This matter was brought to the Supreme Court of the United States in National Federation of Independent Business, et al. v. Sebelius, Secretary of Health and Human Services et al. The Supreme Court provided its stance on the case on June 28, 2012.
Some people have worried about how well PPACA would be able to issues excise taxes and subsidies in the states that do not maintain an exchange of health insurance. Both the Pruitt v. Sebelius and the Halbig v. Sebelius case challenged these issues.
The HHS mandates also require employers to provide their employees with contraceptive coverage, which has also been repeatedly challenged by various entities.
On the political landscape, different groups and individuals have routinely made efforts to completely repeal the act. Other avenues people have explored include attempting to defund the implementation of the bill and amending some of the provisions.
There have been a certain number of implementation problems with PPACA including technical difficult with the enrollment on www.healthcare.gov, inefficient regulation clarity, and the ability to attract more insurance companies to take part in the state exchange of health care coverage. Some of these matters could be resolved in the future while others might never be fully resolved.
Grow Access to Coverage
- Mandate that the overwhelming majority of legal residents and U.S. citizens have adequate health coverage.
- Allow people to buy health care coverage through state-based American Health Benefit Exchanges. If an individual or family has an annual income that is 133-400 percent above the poverty level (which, as of 2013, is set at $19,530 for a three-member family), allow them to have access to premium and cost-sharing credits. Along allow small business, to buy health care coverage through a separate exchange program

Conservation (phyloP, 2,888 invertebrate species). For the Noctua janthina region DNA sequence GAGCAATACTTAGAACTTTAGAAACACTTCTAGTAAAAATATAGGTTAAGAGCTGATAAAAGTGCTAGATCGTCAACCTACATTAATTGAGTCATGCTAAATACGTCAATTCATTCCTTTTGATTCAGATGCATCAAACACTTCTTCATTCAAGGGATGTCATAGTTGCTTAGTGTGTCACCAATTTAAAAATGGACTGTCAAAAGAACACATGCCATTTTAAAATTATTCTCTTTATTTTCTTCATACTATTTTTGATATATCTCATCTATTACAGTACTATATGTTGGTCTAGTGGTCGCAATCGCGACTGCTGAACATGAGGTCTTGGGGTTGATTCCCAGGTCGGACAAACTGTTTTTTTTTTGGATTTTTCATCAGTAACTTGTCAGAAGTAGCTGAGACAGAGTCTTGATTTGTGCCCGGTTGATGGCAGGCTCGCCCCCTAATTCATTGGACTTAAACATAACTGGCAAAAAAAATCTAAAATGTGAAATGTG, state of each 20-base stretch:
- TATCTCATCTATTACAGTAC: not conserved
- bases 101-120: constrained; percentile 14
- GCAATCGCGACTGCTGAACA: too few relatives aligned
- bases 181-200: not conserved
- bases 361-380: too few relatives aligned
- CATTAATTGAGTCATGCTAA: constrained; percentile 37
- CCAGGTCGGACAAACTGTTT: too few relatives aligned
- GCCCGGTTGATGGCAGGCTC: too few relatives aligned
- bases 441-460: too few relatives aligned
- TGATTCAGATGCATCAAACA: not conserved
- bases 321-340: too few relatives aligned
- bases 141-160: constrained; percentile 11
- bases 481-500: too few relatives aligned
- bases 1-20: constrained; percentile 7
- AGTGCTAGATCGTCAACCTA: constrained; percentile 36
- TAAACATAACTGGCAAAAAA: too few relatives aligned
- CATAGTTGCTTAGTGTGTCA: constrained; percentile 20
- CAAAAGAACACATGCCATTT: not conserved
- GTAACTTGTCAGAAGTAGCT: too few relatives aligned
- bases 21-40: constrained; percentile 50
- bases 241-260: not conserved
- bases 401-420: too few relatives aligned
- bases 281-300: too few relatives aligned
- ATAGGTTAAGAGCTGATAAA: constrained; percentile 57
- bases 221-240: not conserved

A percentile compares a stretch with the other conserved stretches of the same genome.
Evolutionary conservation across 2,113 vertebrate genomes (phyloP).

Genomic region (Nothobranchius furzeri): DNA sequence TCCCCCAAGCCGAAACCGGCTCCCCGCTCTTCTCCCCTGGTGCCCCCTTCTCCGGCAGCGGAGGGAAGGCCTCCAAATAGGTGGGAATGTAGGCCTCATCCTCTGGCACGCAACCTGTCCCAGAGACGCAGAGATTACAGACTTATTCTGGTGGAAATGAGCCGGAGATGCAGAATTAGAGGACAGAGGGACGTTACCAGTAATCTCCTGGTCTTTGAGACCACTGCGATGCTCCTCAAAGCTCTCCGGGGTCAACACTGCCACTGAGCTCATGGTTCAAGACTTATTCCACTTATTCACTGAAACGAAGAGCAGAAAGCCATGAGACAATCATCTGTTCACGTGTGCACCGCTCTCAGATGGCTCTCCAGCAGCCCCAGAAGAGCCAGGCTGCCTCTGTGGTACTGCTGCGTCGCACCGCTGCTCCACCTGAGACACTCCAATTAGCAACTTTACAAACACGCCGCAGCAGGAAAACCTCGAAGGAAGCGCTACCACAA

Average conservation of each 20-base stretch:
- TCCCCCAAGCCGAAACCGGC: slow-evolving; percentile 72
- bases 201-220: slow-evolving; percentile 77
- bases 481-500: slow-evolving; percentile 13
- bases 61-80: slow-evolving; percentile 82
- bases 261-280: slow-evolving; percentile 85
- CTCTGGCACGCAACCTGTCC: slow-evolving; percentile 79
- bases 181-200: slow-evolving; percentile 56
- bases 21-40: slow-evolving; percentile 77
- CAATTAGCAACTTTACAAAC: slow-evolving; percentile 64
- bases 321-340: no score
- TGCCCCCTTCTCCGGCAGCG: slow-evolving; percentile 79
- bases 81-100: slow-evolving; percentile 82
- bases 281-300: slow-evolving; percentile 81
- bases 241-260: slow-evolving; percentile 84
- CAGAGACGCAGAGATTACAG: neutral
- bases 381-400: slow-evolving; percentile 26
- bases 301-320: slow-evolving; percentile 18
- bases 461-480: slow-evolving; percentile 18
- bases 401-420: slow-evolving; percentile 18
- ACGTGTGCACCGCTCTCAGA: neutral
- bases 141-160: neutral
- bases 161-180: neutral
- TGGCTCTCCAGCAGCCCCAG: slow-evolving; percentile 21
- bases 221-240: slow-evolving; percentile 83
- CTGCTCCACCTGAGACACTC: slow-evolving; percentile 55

- Penalize employers when their employees get tax credits from an Exchange.
- Broaden Medicaid so it includes 133 percent of the current federal poverty level.
- Penalize any citizens who do not enroll in health care coverage. This penalty must be $695 every year with a three time puerility maximum ($2085) or tax 2.5 percent of household income
Requirements for Coverage
In 2014, the penalty for not having health insurance is $95.
For 2015, the penalty goes up to $35, and by 2016 the fee is $695. An alternative to the flat-fee penalty would be 1 percent tax on income in 2014, 2 percent tax on income in 2015, and 2.5 percent tax on income in 2016.
The penalty fees went up in 2016 and will continue to go up based on the cost-of-living adjustment.
There are potential exceptions for the following groups of people or reasons: undocumented immigrants, religious objections, incarcerated people, anyone who is not enrolled in coverage for three months or less, and someone experiencing financial hardship,
Broaden Medicaid to anyone who is not eligible for Medicare and under 65 years of age including pregnant women, children, parents, and adults who do not have dependents, so long at their income does not exceed 133 percent of the current poverty level.